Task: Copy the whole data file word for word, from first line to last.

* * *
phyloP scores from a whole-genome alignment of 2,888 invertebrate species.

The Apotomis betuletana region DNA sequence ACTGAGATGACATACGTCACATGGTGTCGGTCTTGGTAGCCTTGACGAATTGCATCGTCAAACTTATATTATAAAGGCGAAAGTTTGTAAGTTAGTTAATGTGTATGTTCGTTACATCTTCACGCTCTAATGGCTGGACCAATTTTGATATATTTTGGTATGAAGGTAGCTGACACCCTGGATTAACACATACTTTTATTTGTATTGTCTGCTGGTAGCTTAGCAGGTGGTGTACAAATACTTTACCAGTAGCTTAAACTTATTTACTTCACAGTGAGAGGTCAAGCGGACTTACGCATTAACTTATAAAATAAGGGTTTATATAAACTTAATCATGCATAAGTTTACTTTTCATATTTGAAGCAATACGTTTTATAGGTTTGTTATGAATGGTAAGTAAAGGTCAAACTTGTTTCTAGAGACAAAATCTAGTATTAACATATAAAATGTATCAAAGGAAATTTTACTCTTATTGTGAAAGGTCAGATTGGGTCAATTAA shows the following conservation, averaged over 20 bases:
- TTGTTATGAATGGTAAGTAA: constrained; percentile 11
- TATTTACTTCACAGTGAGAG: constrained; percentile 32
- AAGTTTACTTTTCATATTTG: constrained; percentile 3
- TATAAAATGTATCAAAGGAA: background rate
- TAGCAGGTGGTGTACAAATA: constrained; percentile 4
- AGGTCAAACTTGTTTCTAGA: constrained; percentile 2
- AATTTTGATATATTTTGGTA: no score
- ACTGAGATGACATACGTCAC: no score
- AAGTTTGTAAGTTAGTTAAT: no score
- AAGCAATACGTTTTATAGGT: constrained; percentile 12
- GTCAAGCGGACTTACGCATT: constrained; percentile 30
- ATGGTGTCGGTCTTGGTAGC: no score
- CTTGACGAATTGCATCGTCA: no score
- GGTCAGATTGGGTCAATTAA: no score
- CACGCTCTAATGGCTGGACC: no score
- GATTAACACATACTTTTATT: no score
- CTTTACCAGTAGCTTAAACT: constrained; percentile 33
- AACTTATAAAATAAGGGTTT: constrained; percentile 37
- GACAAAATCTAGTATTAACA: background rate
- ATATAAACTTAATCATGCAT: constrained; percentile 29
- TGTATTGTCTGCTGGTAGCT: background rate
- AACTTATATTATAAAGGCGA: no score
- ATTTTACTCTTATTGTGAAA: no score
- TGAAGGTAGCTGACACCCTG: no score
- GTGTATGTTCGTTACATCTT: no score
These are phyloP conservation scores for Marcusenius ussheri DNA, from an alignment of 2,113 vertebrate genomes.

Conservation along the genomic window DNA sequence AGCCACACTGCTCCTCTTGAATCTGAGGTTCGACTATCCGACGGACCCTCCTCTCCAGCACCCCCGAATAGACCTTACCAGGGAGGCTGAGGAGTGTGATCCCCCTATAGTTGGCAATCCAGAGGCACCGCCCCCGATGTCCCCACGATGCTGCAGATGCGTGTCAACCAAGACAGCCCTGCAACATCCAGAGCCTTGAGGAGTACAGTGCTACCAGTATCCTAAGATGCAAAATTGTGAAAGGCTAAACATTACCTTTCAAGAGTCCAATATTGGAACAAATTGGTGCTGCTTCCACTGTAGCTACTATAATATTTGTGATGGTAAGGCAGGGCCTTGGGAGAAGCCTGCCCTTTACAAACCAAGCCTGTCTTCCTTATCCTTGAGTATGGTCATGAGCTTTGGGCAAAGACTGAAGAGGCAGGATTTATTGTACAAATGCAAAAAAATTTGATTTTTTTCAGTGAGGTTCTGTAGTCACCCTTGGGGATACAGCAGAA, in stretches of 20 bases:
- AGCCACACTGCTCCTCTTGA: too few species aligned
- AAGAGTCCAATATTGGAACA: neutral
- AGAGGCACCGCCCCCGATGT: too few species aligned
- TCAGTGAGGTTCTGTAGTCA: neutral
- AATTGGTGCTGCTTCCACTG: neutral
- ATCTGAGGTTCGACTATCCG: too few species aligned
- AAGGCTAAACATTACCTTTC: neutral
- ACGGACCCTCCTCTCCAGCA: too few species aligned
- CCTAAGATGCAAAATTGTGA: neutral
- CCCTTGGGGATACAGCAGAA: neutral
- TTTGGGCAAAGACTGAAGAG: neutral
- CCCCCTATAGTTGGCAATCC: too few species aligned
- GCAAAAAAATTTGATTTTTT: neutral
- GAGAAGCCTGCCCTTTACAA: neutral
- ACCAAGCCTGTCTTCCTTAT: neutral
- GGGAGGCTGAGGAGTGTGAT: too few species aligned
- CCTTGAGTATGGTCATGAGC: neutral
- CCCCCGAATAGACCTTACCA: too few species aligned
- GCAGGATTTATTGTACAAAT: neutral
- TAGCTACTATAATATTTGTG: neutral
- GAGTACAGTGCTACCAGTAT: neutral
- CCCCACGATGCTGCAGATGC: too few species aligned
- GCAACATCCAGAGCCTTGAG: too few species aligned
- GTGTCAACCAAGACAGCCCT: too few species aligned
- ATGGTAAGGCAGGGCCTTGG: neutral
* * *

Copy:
phyloP scores from a whole-genome alignment of 2,888 invertebrate species.

The Apotomis betuletana region DNA sequence ACTGAGATGACATACGTCACATGGTGTCGGTCTTGGTAGCCTTGACGAATTGCATCGTCAAACTTATATTATAAAGGCGAAAGTTTGTAAGTTAGTTAATGTGTATGTTCGTTACATCTTCACGCTCTAATGGCTGGACCAATTTTGATATATTTTGGTATGAAGGTAGCTGACACCCTGGATTAACACATACTTTTATTTGTATTGTCTGCTGGTAGCTTAGCAGGTGGTGTACAAATACTTTACCAGTAGCTTAAACTTATTTACTTCACAGTGAGAGGTCAAGCGGACTTACGCATTAACTTATAAAATAAGGGTTTATATAAACTTAATCATGCATAAGTTTACTTTTCATATTTGAAGCAATACGTTTTATAGGTTTGTTATGAATGGTAAGTAAAGGTCAAACTTGTTTCTAGAGACAAAATCTAGTATTAACATATAAAATGTATCAAAGGAAATTTTACTCTTATTGTGAAAGGTCAGATTGGGTCAATTAA shows the following conservation, averaged over 20 bases:
- TTGTTATGAATGGTAAGTAA: constrained; percentile 11
- TATTTACTTCACAGTGAGAG: constrained; percentile 32
- AAGTTTACTTTTCATATTTG: constrained; percentile 3
- TATAAAATGTATCAAAGGAA: background rate
- TAGCAGGTGGTGTACAAATA: constrained; percentile 4
- AGGTCAAACTTGTTTCTAGA: constrained; percentile 2
- AATTTTGATATATTTTGGTA: no score
- ACTGAGATGACATACGTCAC: no score
- AAGTTTGTAAGTTAGTTAAT: no score
- AAGCAATACGTTTTATAGGT: constrained; percentile 12
- GTCAAGCGGACTTACGCATT: constrained; percentile 30
- ATGGTGTCGGTCTTGGTAGC: no score
- CTTGACGAATTGCATCGTCA: no score
- GGTCAGATTGGGTCAATTAA: no score
- CACGCTCTAATGGCTGGACC: no score
- GATTAACACATACTTTTATT: no score
- CTTTACCAGTAGCTTAAACT: constrained; percentile 33
- AACTTATAAAATAAGGGTTT: constrained; percentile 37
- GACAAAATCTAGTATTAACA: background rate
- ATATAAACTTAATCATGCAT: constrained; percentile 29
- TGTATTGTCTGCTGGTAGCT: background rate
- AACTTATATTATAAAGGCGA: no score
- ATTTTACTCTTATTGTGAAA: no score
- TGAAGGTAGCTGACACCCTG: no score
- GTGTATGTTCGTTACATCTT: no score
These are phyloP conservation scores for Marcusenius ussheri DNA, from an alignment of 2,113 vertebrate genomes.

Conservation along the genomic window DNA sequence AGCCACACTGCTCCTCTTGAATCTGAGGTTCGACTATCCGACGGACCCTCCTCTCCAGCACCCCCGAATAGACCTTACCAGGGAGGCTGAGGAGTGTGATCCCCCTATAGTTGGCAATCCAGAGGCACCGCCCCCGATGTCCCCACGATGCTGCAGATGCGTGTCAACCAAGACAGCCCTGCAACATCCAGAGCCTTGAGGAGTACAGTGCTACCAGTATCCTAAGATGCAAAATTGTGAAAGGCTAAACATTACCTTTCAAGAGTCCAATATTGGAACAAATTGGTGCTGCTTCCACTGTAGCTACTATAATATTTGTGATGGTAAGGCAGGGCCTTGGGAGAAGCCTGCCCTTTACAAACCAAGCCTGTCTTCCTTATCCTTGAGTATGGTCATGAGCTTTGGGCAAAGACTGAAGAGGCAGGATTTATTGTACAAATGCAAAAAAATTTGATTTTTTTCAGTGAGGTTCTGTAGTCACCCTTGGGGATACAGCAGAA, in stretches of 20 bases:
- AGCCACACTGCTCCTCTTGA: too few species aligned
- AAGAGTCCAATATTGGAACA: neutral
- AGAGGCACCGCCCCCGATGT: too few species aligned
- TCAGTGAGGTTCTGTAGTCA: neutral
- AATTGGTGCTGCTTCCACTG: neutral
- ATCTGAGGTTCGACTATCCG: too few species aligned
- AAGGCTAAACATTACCTTTC: neutral
- ACGGACCCTCCTCTCCAGCA: too few species aligned
- CCTAAGATGCAAAATTGTGA: neutral
- CCCTTGGGGATACAGCAGAA: neutral
- TTTGGGCAAAGACTGAAGAG: neutral
- CCCCCTATAGTTGGCAATCC: too few species aligned
- GCAAAAAAATTTGATTTTTT: neutral
- GAGAAGCCTGCCCTTTACAA: neutral
- ACCAAGCCTGTCTTCCTTAT: neutral
- GGGAGGCTGAGGAGTGTGAT: too few species aligned
- CCTTGAGTATGGTCATGAGC: neutral
- CCCCCGAATAGACCTTACCA: too few species aligned
- GCAGGATTTATTGTACAAAT: neutral
- TAGCTACTATAATATTTGTG: neutral
- GAGTACAGTGCTACCAGTAT: neutral
- CCCCACGATGCTGCAGATGC: too few species aligned
- GCAACATCCAGAGCCTTGAG: too few species aligned
- GTGTCAACCAAGACAGCCCT: too few species aligned
- ATGGTAAGGCAGGGCCTTGG: neutral